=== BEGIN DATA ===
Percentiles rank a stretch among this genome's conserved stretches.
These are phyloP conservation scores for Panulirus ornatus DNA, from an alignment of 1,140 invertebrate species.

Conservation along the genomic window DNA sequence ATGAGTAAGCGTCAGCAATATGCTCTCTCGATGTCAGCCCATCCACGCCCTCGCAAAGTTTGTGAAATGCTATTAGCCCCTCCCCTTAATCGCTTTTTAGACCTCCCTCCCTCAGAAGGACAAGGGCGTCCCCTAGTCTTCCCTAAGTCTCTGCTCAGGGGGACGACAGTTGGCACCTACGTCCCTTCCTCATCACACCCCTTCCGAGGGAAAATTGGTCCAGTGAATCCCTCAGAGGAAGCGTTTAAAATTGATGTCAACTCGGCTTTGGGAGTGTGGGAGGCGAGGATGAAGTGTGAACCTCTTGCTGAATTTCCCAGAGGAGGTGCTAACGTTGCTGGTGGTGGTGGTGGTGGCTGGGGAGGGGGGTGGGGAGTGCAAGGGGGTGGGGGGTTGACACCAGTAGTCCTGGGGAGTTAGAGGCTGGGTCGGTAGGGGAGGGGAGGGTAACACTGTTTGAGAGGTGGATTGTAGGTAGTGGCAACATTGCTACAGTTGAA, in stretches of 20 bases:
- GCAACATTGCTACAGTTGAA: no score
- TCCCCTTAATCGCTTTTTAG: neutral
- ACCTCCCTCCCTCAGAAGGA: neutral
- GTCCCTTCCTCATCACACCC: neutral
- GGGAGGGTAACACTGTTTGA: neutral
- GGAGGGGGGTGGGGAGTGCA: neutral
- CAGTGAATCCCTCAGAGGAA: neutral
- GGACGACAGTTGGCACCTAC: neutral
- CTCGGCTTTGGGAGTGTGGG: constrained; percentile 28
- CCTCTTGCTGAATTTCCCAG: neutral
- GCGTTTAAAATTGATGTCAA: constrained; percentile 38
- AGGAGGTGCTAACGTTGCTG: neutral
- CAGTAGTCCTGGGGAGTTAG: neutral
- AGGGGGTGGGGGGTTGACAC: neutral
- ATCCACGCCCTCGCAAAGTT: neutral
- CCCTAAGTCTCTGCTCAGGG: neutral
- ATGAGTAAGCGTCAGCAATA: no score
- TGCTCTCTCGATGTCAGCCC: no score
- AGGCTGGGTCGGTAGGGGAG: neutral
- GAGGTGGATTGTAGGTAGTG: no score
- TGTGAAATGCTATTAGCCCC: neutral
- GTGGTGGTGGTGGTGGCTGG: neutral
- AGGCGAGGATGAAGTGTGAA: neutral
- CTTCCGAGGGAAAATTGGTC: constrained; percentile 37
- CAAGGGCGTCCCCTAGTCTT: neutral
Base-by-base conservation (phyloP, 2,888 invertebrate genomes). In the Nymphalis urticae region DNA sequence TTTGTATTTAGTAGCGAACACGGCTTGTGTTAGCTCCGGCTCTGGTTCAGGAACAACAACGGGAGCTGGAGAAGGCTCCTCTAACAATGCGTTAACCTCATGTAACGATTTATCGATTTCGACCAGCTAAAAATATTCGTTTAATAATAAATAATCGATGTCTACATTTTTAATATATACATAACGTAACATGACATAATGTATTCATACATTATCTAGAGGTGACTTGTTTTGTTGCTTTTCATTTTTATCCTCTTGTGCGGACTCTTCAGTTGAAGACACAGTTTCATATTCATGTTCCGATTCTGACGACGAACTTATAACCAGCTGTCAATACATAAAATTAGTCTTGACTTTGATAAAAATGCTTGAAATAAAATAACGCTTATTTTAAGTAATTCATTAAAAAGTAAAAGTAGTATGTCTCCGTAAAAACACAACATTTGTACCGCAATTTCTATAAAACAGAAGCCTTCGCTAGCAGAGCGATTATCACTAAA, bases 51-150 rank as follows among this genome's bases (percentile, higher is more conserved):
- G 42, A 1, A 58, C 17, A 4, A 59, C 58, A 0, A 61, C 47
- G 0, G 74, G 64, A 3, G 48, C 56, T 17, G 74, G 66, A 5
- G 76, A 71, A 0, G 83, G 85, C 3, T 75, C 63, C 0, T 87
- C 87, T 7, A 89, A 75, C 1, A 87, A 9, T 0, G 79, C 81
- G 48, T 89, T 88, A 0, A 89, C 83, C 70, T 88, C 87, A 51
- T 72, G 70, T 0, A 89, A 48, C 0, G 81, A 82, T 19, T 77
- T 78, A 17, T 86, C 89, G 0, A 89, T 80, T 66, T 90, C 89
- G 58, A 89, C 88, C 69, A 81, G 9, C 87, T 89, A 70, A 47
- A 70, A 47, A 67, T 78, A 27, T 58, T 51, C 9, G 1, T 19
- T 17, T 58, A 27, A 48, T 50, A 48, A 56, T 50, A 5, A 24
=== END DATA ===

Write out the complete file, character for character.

Percentiles rank a stretch among this genome's conserved stretches.
These are phyloP conservation scores for Panulirus ornatus DNA, from an alignment of 1,140 invertebrate species.

Conservation along the genomic window DNA sequence ATGAGTAAGCGTCAGCAATATGCTCTCTCGATGTCAGCCCATCCACGCCCTCGCAAAGTTTGTGAAATGCTATTAGCCCCTCCCCTTAATCGCTTTTTAGACCTCCCTCCCTCAGAAGGACAAGGGCGTCCCCTAGTCTTCCCTAAGTCTCTGCTCAGGGGGACGACAGTTGGCACCTACGTCCCTTCCTCATCACACCCCTTCCGAGGGAAAATTGGTCCAGTGAATCCCTCAGAGGAAGCGTTTAAAATTGATGTCAACTCGGCTTTGGGAGTGTGGGAGGCGAGGATGAAGTGTGAACCTCTTGCTGAATTTCCCAGAGGAGGTGCTAACGTTGCTGGTGGTGGTGGTGGTGGCTGGGGAGGGGGGTGGGGAGTGCAAGGGGGTGGGGGGTTGACACCAGTAGTCCTGGGGAGTTAGAGGCTGGGTCGGTAGGGGAGGGGAGGGTAACACTGTTTGAGAGGTGGATTGTAGGTAGTGGCAACATTGCTACAGTTGAA, in stretches of 20 bases:
- GCAACATTGCTACAGTTGAA: no score
- TCCCCTTAATCGCTTTTTAG: neutral
- ACCTCCCTCCCTCAGAAGGA: neutral
- GTCCCTTCCTCATCACACCC: neutral
- GGGAGGGTAACACTGTTTGA: neutral
- GGAGGGGGGTGGGGAGTGCA: neutral
- CAGTGAATCCCTCAGAGGAA: neutral
- GGACGACAGTTGGCACCTAC: neutral
- CTCGGCTTTGGGAGTGTGGG: constrained; percentile 28
- CCTCTTGCTGAATTTCCCAG: neutral
- GCGTTTAAAATTGATGTCAA: constrained; percentile 38
- AGGAGGTGCTAACGTTGCTG: neutral
- CAGTAGTCCTGGGGAGTTAG: neutral
- AGGGGGTGGGGGGTTGACAC: neutral
- ATCCACGCCCTCGCAAAGTT: neutral
- CCCTAAGTCTCTGCTCAGGG: neutral
- ATGAGTAAGCGTCAGCAATA: no score
- TGCTCTCTCGATGTCAGCCC: no score
- AGGCTGGGTCGGTAGGGGAG: neutral
- GAGGTGGATTGTAGGTAGTG: no score
- TGTGAAATGCTATTAGCCCC: neutral
- GTGGTGGTGGTGGTGGCTGG: neutral
- AGGCGAGGATGAAGTGTGAA: neutral
- CTTCCGAGGGAAAATTGGTC: constrained; percentile 37
- CAAGGGCGTCCCCTAGTCTT: neutral
Base-by-base conservation (phyloP, 2,888 invertebrate genomes). In the Nymphalis urticae region DNA sequence TTTGTATTTAGTAGCGAACACGGCTTGTGTTAGCTCCGGCTCTGGTTCAGGAACAACAACGGGAGCTGGAGAAGGCTCCTCTAACAATGCGTTAACCTCATGTAACGATTTATCGATTTCGACCAGCTAAAAATATTCGTTTAATAATAAATAATCGATGTCTACATTTTTAATATATACATAACGTAACATGACATAATGTATTCATACATTATCTAGAGGTGACTTGTTTTGTTGCTTTTCATTTTTATCCTCTTGTGCGGACTCTTCAGTTGAAGACACAGTTTCATATTCATGTTCCGATTCTGACGACGAACTTATAACCAGCTGTCAATACATAAAATTAGTCTTGACTTTGATAAAAATGCTTGAAATAAAATAACGCTTATTTTAAGTAATTCATTAAAAAGTAAAAGTAGTATGTCTCCGTAAAAACACAACATTTGTACCGCAATTTCTATAAAACAGAAGCCTTCGCTAGCAGAGCGATTATCACTAAA, bases 51-150 rank as follows among this genome's bases (percentile, higher is more conserved):
- G 42, A 1, A 58, C 17, A 4, A 59, C 58, A 0, A 61, C 47
- G 0, G 74, G 64, A 3, G 48, C 56, T 17, G 74, G 66, A 5
- G 76, A 71, A 0, G 83, G 85, C 3, T 75, C 63, C 0, T 87
- C 87, T 7, A 89, A 75, C 1, A 87, A 9, T 0, G 79, C 81
- G 48, T 89, T 88, A 0, A 89, C 83, C 70, T 88, C 87, A 51
- T 72, G 70, T 0, A 89, A 48, C 0, G 81, A 82, T 19, T 77
- T 78, A 17, T 86, C 89, G 0, A 89, T 80, T 66, T 90, C 89
- G 58, A 89, C 88, C 69, A 81, G 9, C 87, T 89, A 70, A 47
- A 70, A 47, A 67, T 78, A 27, T 58, T 51, C 9, G 1, T 19
- T 17, T 58, A 27, A 48, T 50, A 48, A 56, T 50, A 5, A 24